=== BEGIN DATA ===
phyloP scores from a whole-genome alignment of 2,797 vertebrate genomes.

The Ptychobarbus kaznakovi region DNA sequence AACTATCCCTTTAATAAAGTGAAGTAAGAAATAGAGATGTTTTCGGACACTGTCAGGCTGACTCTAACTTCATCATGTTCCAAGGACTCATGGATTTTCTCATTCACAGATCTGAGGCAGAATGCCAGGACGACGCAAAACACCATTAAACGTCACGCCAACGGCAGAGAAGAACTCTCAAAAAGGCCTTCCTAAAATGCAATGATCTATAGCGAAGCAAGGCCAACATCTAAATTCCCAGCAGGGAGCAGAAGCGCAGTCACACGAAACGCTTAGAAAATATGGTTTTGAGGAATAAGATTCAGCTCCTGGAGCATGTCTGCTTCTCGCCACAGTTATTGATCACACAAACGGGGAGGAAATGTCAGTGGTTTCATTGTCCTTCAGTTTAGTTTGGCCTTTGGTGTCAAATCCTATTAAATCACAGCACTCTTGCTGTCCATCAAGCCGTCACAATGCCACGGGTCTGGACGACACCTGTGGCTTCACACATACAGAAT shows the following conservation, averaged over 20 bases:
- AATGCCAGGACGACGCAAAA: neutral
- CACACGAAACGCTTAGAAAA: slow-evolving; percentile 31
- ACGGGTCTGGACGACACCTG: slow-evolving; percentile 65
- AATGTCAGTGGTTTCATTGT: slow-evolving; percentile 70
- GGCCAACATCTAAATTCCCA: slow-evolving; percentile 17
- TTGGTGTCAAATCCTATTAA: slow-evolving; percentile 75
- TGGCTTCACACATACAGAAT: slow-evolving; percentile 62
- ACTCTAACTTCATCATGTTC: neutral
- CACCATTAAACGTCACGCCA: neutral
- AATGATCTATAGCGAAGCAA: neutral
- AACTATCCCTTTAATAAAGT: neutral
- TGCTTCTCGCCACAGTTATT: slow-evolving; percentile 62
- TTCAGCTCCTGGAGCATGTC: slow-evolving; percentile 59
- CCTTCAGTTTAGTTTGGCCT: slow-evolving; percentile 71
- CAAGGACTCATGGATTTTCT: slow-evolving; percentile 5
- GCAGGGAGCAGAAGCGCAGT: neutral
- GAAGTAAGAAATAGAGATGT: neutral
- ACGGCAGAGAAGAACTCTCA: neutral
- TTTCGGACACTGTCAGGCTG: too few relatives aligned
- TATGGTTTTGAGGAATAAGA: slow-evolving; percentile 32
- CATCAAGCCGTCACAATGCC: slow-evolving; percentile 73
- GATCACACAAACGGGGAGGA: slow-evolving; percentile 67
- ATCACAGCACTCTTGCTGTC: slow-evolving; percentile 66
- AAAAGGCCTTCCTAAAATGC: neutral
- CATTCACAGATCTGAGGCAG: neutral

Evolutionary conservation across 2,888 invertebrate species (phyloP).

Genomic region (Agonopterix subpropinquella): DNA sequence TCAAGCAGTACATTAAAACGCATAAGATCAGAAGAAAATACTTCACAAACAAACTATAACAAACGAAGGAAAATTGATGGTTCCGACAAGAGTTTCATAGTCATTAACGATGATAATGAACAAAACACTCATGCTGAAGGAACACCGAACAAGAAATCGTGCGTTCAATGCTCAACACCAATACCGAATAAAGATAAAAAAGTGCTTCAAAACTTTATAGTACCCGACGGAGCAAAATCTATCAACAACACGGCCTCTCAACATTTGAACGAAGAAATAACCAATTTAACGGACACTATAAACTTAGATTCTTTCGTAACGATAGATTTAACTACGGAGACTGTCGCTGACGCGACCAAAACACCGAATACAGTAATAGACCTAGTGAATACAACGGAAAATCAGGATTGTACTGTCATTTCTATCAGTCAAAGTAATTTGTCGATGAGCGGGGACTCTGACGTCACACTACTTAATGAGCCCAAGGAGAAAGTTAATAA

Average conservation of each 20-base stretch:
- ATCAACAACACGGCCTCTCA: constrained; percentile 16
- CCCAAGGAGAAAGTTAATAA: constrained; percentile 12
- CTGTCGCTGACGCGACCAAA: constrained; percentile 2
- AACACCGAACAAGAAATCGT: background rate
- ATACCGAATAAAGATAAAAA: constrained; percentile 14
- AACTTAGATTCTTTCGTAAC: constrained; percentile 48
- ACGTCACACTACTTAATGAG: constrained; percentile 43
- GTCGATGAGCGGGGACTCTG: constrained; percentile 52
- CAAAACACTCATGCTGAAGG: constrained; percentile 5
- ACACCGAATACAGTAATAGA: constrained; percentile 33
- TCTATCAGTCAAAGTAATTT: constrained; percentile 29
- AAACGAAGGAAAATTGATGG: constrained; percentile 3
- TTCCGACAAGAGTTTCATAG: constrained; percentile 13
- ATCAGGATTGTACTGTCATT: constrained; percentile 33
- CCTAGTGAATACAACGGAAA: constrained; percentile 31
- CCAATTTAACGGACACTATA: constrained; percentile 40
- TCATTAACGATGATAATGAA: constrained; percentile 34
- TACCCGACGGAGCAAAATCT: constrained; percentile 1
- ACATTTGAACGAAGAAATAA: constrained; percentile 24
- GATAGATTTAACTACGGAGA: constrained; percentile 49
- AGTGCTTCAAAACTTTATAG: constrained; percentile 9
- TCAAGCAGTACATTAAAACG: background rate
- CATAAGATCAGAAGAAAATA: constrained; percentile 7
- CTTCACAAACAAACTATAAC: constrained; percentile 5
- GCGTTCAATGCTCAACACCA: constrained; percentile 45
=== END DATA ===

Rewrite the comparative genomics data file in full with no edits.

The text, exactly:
phyloP scores from a whole-genome alignment of 2,797 vertebrate genomes.

The Ptychobarbus kaznakovi region DNA sequence AACTATCCCTTTAATAAAGTGAAGTAAGAAATAGAGATGTTTTCGGACACTGTCAGGCTGACTCTAACTTCATCATGTTCCAAGGACTCATGGATTTTCTCATTCACAGATCTGAGGCAGAATGCCAGGACGACGCAAAACACCATTAAACGTCACGCCAACGGCAGAGAAGAACTCTCAAAAAGGCCTTCCTAAAATGCAATGATCTATAGCGAAGCAAGGCCAACATCTAAATTCCCAGCAGGGAGCAGAAGCGCAGTCACACGAAACGCTTAGAAAATATGGTTTTGAGGAATAAGATTCAGCTCCTGGAGCATGTCTGCTTCTCGCCACAGTTATTGATCACACAAACGGGGAGGAAATGTCAGTGGTTTCATTGTCCTTCAGTTTAGTTTGGCCTTTGGTGTCAAATCCTATTAAATCACAGCACTCTTGCTGTCCATCAAGCCGTCACAATGCCACGGGTCTGGACGACACCTGTGGCTTCACACATACAGAAT shows the following conservation, averaged over 20 bases:
- AATGCCAGGACGACGCAAAA: neutral
- CACACGAAACGCTTAGAAAA: slow-evolving; percentile 31
- ACGGGTCTGGACGACACCTG: slow-evolving; percentile 65
- AATGTCAGTGGTTTCATTGT: slow-evolving; percentile 70
- GGCCAACATCTAAATTCCCA: slow-evolving; percentile 17
- TTGGTGTCAAATCCTATTAA: slow-evolving; percentile 75
- TGGCTTCACACATACAGAAT: slow-evolving; percentile 62
- ACTCTAACTTCATCATGTTC: neutral
- CACCATTAAACGTCACGCCA: neutral
- AATGATCTATAGCGAAGCAA: neutral
- AACTATCCCTTTAATAAAGT: neutral
- TGCTTCTCGCCACAGTTATT: slow-evolving; percentile 62
- TTCAGCTCCTGGAGCATGTC: slow-evolving; percentile 59
- CCTTCAGTTTAGTTTGGCCT: slow-evolving; percentile 71
- CAAGGACTCATGGATTTTCT: slow-evolving; percentile 5
- GCAGGGAGCAGAAGCGCAGT: neutral
- GAAGTAAGAAATAGAGATGT: neutral
- ACGGCAGAGAAGAACTCTCA: neutral
- TTTCGGACACTGTCAGGCTG: too few relatives aligned
- TATGGTTTTGAGGAATAAGA: slow-evolving; percentile 32
- CATCAAGCCGTCACAATGCC: slow-evolving; percentile 73
- GATCACACAAACGGGGAGGA: slow-evolving; percentile 67
- ATCACAGCACTCTTGCTGTC: slow-evolving; percentile 66
- AAAAGGCCTTCCTAAAATGC: neutral
- CATTCACAGATCTGAGGCAG: neutral

Evolutionary conservation across 2,888 invertebrate species (phyloP).

Genomic region (Agonopterix subpropinquella): DNA sequence TCAAGCAGTACATTAAAACGCATAAGATCAGAAGAAAATACTTCACAAACAAACTATAACAAACGAAGGAAAATTGATGGTTCCGACAAGAGTTTCATAGTCATTAACGATGATAATGAACAAAACACTCATGCTGAAGGAACACCGAACAAGAAATCGTGCGTTCAATGCTCAACACCAATACCGAATAAAGATAAAAAAGTGCTTCAAAACTTTATAGTACCCGACGGAGCAAAATCTATCAACAACACGGCCTCTCAACATTTGAACGAAGAAATAACCAATTTAACGGACACTATAAACTTAGATTCTTTCGTAACGATAGATTTAACTACGGAGACTGTCGCTGACGCGACCAAAACACCGAATACAGTAATAGACCTAGTGAATACAACGGAAAATCAGGATTGTACTGTCATTTCTATCAGTCAAAGTAATTTGTCGATGAGCGGGGACTCTGACGTCACACTACTTAATGAGCCCAAGGAGAAAGTTAATAA

Average conservation of each 20-base stretch:
- ATCAACAACACGGCCTCTCA: constrained; percentile 16
- CCCAAGGAGAAAGTTAATAA: constrained; percentile 12
- CTGTCGCTGACGCGACCAAA: constrained; percentile 2
- AACACCGAACAAGAAATCGT: background rate
- ATACCGAATAAAGATAAAAA: constrained; percentile 14
- AACTTAGATTCTTTCGTAAC: constrained; percentile 48
- ACGTCACACTACTTAATGAG: constrained; percentile 43
- GTCGATGAGCGGGGACTCTG: constrained; percentile 52
- CAAAACACTCATGCTGAAGG: constrained; percentile 5
- ACACCGAATACAGTAATAGA: constrained; percentile 33
- TCTATCAGTCAAAGTAATTT: constrained; percentile 29
- AAACGAAGGAAAATTGATGG: constrained; percentile 3
- TTCCGACAAGAGTTTCATAG: constrained; percentile 13
- ATCAGGATTGTACTGTCATT: constrained; percentile 33
- CCTAGTGAATACAACGGAAA: constrained; percentile 31
- CCAATTTAACGGACACTATA: constrained; percentile 40
- TCATTAACGATGATAATGAA: constrained; percentile 34
- TACCCGACGGAGCAAAATCT: constrained; percentile 1
- ACATTTGAACGAAGAAATAA: constrained; percentile 24
- GATAGATTTAACTACGGAGA: constrained; percentile 49
- AGTGCTTCAAAACTTTATAG: constrained; percentile 9
- TCAAGCAGTACATTAAAACG: background rate
- CATAAGATCAGAAGAAAATA: constrained; percentile 7
- CTTCACAAACAAACTATAAC: constrained; percentile 5
- GCGTTCAATGCTCAACACCA: constrained; percentile 45